The aim of this paper is to study the role of the distribution of income by age group on the existence of speculative bubbles. A crucial question is whether this distribution may promote a bubble associated to a larger level of capital, that is a productive bubble. We address these issues in an overlapping generations model where agents live three periods and productive investment done in the first period of life is an illiquid investment whose return occurs in the following two periods. A bubble is a liquid speculative investment that facilitates intertemporal consumption smoothing. We show that the distribution of income by age group determines both the existence and the effect of bubbles on aggregate production. We also show that fiscal policy, by changing the distribution of income, may facilitate or prevent the existence of bubbles and may also modify the effect that bubbles have on aggregate production.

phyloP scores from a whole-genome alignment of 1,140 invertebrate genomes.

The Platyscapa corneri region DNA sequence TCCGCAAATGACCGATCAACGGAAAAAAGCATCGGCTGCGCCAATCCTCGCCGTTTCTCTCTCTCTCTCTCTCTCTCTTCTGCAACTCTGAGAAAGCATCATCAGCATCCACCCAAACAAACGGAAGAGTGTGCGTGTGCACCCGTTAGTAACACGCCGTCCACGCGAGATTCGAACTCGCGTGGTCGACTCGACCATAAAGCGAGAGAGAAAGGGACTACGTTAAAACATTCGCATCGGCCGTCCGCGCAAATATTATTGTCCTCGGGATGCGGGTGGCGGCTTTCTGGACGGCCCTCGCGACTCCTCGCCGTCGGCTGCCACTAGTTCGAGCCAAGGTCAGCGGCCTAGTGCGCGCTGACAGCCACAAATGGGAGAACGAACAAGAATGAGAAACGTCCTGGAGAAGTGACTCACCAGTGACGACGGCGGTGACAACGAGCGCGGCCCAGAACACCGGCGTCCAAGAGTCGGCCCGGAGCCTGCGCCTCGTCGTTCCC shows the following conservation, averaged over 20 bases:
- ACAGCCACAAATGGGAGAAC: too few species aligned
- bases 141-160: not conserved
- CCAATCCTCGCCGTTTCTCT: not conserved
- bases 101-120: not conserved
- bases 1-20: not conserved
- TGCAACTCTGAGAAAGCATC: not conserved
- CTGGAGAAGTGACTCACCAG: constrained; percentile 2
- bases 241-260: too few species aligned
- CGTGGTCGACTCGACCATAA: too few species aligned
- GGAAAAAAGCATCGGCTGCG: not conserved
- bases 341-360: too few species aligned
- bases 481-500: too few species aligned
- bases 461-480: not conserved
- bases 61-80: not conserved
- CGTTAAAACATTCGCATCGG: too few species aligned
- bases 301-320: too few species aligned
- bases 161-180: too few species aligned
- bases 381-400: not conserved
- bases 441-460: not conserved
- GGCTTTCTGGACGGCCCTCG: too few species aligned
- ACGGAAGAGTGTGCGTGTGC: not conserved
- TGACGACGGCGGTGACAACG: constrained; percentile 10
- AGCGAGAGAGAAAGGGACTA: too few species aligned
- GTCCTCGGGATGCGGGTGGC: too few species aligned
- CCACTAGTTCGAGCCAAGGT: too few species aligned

The last decade has seen the development of a range of new statistical and computational techniques for analysing large collections of radiocarbon (14C) dates, often but not exclusively to make inferences about human population change in the past. Here we introduce rcarbon, an open-source software package for the R statistical computing language which implements many of these techniques and looks to foster transparent future study of their strengths and weaknesses. In this paper, we review the key assumptions, limitations and potentials behind statistical analyses of summed probability distribution of 14C dates, including Monte-Carlo simulation-based tests, permutation tests, and spatial analyses. Supplementary material provides a fully reproducible analysis with further details not covered in the main paper.